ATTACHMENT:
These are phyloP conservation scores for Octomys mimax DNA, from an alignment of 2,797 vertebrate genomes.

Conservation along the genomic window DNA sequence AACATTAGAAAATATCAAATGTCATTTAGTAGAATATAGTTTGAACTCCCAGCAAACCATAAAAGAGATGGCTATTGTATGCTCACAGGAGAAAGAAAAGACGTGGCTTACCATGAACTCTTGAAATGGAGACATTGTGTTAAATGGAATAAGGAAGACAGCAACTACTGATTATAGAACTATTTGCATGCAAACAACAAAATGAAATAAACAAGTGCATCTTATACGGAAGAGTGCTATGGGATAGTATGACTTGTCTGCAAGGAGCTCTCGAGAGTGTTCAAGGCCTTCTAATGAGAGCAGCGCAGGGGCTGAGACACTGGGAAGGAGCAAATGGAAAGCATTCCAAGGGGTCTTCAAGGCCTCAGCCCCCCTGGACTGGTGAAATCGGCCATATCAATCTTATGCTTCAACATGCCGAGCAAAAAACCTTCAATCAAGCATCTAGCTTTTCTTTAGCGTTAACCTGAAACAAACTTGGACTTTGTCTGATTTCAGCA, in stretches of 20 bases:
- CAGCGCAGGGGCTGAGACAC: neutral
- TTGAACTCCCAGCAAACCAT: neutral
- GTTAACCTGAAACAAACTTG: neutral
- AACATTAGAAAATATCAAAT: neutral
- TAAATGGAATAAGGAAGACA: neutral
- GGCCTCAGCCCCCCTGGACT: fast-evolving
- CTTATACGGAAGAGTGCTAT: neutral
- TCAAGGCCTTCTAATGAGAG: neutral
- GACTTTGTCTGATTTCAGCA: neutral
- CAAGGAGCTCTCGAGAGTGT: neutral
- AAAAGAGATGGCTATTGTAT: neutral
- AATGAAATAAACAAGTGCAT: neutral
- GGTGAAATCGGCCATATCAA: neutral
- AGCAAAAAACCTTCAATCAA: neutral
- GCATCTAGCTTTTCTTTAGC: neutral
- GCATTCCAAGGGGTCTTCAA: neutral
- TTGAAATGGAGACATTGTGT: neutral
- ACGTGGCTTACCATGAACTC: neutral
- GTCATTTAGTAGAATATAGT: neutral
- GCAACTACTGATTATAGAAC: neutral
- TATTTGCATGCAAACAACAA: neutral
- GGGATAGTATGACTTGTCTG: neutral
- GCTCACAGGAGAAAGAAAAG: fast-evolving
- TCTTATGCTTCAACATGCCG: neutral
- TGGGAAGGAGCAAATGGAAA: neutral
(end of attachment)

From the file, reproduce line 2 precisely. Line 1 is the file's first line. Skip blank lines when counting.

Conservation along the genomic window DNA sequence AACATTAGAAAATATCAAATGTCATTTAGTAGAATATAGTTTGAACTCCCAGCAAACCATAAAAGAGATGGCTATTGTATGCTCACAGGAGAAAGAAAAGACGTGGCTTACCATGAACTCTTGAAATGGAGACATTGTGTTAAATGGAATAAGGAAGACAGCAACTACTGATTATAGAACTATTTGCATGCAAACAACAAAATGAAATAAACAAGTGCATCTTATACGGAAGAGTGCTATGGGATAGTATGACTTGTCTGCAAGGAGCTCTCGAGAGTGTTCAAGGCCTTCTAATGAGAGCAGCGCAGGGGCTGAGACACTGGGAAGGAGCAAATGGAAAGCATTCCAAGGGGTCTTCAAGGCCTCAGCCCCCCTGGACTGGTGAAATCGGCCATATCAATCTTATGCTTCAACATGCCGAGCAAAAAACCTTCAATCAAGCATCTAGCTTTTCTTTAGCGTTAACCTGAAACAAACTTGGACTTTGTCTGATTTCAGCA, in stretches of 20 bases: